Lucy wants to get ahead and pay her tuition payments, and afford the basic costs of living in downtown Chicago. She decided to try something simple. She set up a budget in Excel. She wanted to better manage her life, and was scared of the horror stories of graduate students borrowing so much money for college, and never being able to find a job, and staying in debt forever. She wanted to take precautionary steps to avoid unnecessary hang ups after school, to alleviate potential future problems that s many others are going through in a tough economy. She decided to start her journey towards financial freedom early, knowing that she would have to pay back some money to the federal government for her subsidized student loans.
She is one of the lucky ones who is able to both work and go to school full-time. She works at Starbucks, and has health insurance through them. She is paid salary, which means she gets the same amount of money for her work every tow weeks. Here’s what she did first: she arranged all of her expenses in order of priority first, like this:
Then Lucy renamed her worksheet by the month and year (January 2014). And she added all the expenses in like this:
She placed a function in cell B16 that is “=sum(“ then the cursor turned into a plus sign, then she highlighted cells b2 through b12, then she then hit enter to look like this:
Then she realized that she had expenses that occurred not only in the first half of the month, but the second half. She also highlighted all of the cells with numbers in them and right-clicked, format cells, then clicked “currency” to change it to dollar amounts.
In cell b20, she placed a function in it “=sum(“ click on cell b19, hit the subtract (-) sign on your keyboard, then click on cell b16, then hit enter to get a negative 40 dollars. She was negative 40 dollars in her bank account for that half of the month, which means she is facing a 35-dollar overdraft fee from her bank net month.
After realizing this, she had to “cut” out her expense for “miscellaneous” money to spend during the first part of the month. The next thing she did was held her cursor over the bottom right corner of the highlighted cell b20, it turned into a black plus symbol suddenly, she clicked and held and dragged to the right into cell c20, to look like this:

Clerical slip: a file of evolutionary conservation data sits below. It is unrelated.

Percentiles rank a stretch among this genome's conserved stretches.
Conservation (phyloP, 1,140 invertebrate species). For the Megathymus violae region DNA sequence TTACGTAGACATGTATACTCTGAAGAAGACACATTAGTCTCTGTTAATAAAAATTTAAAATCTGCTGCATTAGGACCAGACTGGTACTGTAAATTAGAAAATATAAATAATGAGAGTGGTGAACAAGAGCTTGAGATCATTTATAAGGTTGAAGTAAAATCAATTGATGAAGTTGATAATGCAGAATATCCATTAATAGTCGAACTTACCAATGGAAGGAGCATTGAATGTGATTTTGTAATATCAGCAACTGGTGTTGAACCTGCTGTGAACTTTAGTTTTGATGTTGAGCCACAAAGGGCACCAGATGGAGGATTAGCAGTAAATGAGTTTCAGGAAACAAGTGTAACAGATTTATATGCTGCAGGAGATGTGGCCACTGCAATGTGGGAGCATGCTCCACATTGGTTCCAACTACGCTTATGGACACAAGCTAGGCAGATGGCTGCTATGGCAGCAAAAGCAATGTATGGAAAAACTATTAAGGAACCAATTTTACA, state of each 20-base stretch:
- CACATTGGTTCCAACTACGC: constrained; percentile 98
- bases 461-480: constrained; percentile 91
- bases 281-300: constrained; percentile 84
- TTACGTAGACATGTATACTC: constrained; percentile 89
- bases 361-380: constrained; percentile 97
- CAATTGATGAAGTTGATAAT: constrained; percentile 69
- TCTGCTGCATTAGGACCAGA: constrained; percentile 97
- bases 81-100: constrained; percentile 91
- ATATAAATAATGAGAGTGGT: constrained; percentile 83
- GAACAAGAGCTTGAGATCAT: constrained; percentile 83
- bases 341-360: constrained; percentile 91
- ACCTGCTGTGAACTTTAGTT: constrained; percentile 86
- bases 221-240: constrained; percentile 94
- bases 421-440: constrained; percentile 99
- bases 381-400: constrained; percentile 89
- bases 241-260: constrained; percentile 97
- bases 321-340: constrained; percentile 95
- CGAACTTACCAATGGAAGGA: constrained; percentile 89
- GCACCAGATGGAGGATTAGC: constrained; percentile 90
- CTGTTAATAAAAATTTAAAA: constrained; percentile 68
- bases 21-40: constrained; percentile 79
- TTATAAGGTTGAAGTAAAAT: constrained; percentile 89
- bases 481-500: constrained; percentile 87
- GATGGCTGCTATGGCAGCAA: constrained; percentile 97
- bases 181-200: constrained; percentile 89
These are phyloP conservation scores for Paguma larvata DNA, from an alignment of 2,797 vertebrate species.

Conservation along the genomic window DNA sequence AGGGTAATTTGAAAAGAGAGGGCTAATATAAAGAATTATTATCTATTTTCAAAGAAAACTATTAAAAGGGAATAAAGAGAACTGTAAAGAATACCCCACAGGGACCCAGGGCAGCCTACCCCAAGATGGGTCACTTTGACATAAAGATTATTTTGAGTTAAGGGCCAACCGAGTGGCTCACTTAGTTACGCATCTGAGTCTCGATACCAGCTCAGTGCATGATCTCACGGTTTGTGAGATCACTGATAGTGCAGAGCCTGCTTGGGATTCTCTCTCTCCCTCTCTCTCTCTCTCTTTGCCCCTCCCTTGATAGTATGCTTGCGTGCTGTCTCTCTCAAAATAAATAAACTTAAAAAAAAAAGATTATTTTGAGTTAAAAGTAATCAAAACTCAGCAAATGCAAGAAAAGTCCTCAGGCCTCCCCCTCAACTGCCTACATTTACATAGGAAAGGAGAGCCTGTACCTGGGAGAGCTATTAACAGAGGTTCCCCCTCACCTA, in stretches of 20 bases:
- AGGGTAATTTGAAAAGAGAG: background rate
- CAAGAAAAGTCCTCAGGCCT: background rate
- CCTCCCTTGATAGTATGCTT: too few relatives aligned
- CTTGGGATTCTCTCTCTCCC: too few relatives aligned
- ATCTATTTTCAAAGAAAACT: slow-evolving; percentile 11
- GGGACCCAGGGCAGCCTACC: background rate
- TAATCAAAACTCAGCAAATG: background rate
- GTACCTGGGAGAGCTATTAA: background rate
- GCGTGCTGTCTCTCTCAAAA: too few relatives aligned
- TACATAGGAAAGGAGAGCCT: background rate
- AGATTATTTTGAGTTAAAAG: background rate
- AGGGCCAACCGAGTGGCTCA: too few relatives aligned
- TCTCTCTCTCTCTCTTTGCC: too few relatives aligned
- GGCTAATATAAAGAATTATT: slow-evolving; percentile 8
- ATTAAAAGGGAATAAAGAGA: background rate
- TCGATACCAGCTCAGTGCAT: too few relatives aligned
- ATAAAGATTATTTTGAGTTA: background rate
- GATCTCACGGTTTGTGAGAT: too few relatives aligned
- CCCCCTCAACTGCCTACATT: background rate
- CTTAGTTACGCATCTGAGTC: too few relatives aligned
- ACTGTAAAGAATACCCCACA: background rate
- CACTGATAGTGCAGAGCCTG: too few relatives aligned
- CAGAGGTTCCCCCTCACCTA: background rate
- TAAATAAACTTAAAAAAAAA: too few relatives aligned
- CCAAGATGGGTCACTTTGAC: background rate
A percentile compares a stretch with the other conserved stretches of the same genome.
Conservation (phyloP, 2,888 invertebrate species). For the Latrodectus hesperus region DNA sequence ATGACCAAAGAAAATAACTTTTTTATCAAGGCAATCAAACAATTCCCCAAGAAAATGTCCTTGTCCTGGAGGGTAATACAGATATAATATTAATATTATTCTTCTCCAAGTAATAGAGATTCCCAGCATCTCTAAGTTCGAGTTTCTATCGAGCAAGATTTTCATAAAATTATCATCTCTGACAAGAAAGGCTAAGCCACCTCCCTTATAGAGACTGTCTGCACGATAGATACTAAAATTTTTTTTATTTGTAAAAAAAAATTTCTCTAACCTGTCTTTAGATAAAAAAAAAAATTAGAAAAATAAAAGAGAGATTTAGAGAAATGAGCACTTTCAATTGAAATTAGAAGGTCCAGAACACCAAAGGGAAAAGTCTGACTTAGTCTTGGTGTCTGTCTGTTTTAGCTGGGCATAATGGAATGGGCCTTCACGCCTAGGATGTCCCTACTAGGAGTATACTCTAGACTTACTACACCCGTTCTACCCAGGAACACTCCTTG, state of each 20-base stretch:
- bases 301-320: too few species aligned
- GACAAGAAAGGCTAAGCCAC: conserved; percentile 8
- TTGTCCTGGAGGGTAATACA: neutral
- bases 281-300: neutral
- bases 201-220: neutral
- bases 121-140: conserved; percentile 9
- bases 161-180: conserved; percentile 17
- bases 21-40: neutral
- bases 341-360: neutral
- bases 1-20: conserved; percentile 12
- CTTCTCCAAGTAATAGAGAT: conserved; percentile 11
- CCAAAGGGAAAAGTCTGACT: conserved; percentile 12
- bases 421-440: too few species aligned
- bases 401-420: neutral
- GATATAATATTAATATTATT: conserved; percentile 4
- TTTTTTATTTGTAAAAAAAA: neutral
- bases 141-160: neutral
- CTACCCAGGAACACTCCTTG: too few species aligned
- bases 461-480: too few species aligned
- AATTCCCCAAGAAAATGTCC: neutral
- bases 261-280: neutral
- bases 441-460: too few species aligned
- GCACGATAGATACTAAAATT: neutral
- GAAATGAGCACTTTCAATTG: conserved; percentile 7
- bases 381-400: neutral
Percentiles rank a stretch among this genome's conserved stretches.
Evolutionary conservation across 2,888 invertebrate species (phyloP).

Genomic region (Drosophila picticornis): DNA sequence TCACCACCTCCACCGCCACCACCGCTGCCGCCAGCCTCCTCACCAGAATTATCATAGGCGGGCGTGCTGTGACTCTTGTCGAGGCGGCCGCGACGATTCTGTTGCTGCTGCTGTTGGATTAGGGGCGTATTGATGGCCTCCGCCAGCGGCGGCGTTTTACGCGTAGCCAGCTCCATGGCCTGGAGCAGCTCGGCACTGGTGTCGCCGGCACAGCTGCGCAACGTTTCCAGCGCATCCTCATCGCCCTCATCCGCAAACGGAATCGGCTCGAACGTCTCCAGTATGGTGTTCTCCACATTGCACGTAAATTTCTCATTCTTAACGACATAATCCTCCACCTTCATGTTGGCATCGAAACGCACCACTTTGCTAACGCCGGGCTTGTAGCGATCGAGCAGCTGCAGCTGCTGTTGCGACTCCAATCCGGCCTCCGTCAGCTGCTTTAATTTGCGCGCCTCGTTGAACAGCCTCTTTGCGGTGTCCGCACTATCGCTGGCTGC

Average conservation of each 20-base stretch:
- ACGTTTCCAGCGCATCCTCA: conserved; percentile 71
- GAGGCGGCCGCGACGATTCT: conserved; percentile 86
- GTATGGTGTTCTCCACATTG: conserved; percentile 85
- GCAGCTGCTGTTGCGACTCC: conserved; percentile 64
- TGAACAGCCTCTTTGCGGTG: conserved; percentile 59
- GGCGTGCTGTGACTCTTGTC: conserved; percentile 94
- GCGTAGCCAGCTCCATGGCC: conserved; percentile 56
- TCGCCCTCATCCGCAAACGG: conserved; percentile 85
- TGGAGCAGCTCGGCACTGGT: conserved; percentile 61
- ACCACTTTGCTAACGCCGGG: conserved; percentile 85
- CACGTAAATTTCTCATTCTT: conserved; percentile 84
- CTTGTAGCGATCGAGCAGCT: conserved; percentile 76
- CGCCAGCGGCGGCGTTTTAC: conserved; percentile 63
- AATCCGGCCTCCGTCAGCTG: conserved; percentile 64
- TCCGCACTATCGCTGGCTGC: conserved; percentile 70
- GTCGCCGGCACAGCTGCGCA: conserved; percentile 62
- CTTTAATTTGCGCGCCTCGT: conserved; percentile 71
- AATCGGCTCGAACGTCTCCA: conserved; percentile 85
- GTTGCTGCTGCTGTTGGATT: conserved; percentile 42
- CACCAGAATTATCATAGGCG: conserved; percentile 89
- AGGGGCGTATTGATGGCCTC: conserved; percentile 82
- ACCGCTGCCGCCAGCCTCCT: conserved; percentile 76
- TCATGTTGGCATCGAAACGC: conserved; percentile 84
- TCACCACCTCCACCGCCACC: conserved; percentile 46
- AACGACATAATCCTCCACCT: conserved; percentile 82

So she realized that she was up 800 dollars in the second half of the month, but still needed to address her over spending for the first half of the month while paying an anticipated 35 dollar overdraft fee. She then held her cursor in the black grey box above the first row numbered 1, and left-clicked it:
She then hit “ctrl+c”, that is the control button and held it at the same time as the c button, which copied the entire worksheet. She then went into the next worksheet currently labeled “Sheet2” and pasted using “ctrl+v”, like this:
The miscellaneous expense in cell b12 reflects the amount of the overdraft fee charged, as expected. Lucy budgeted for it though. This is the same thing. However, she really wanted the same format given that her expenses occur the same time each month. One key change however is factoring in the “carry-over” mount from the January 2014 worksheet cell c20. She then added that amount to cell b19. Then she placed the function in cell b19 “=sum(“, highlighted cells b2 through b15 again, hit the plus (+) symbol, and since the function was still active she went back into the January2014 worksheet and clicked on cell c20. This happened:
Oops! An error occurred. She had to undo her action by hitting “ctrl+z” at the same time to undo her action that led to the error. After she did this, she went back to cell b19 and inserted the proper function “=sum(“ then clicked on cell b16, hit the plus symbol again (+) and then went into the January2014 worksheet again and clicked on cell c20 and hit enter. It should look like this:
She realized something wasn’t adding up. She forgot to add the negative 40 dollars to cell c19 in the previous month worksheet, which would better accurately reflect her actual bank account. The January2014 worksheet should look like this:
After this correction she went back into worksheet “Sheet2” and saw a corresponding alteration as a result of her fix. It looks like this:
[stopped here – make fixes here and after]
Now that looks better, and it accurately reflects what is in her bank account. Now she has to do the same for cell c19, like this:
The function this time is a bit tricky, she realized. She wanted to add her salary paycheck of 1000 dollars, plus the carry-over amount from the first half of the month (cell b20), while subtracting the expenses for the second half of the month in cell c16.
Note: These blogs are difficult to follow, since they do not display figures that I refer to in the context. I offer you two videos here that you can easily follow step by step to learn how to budget in Excel:
You can also buy my E-Reader book for Kindle entitled “B.I.E. – B.I.E. DEBT: HOW TO BUDGET IN EXCEL” by Daniel G. Dybowski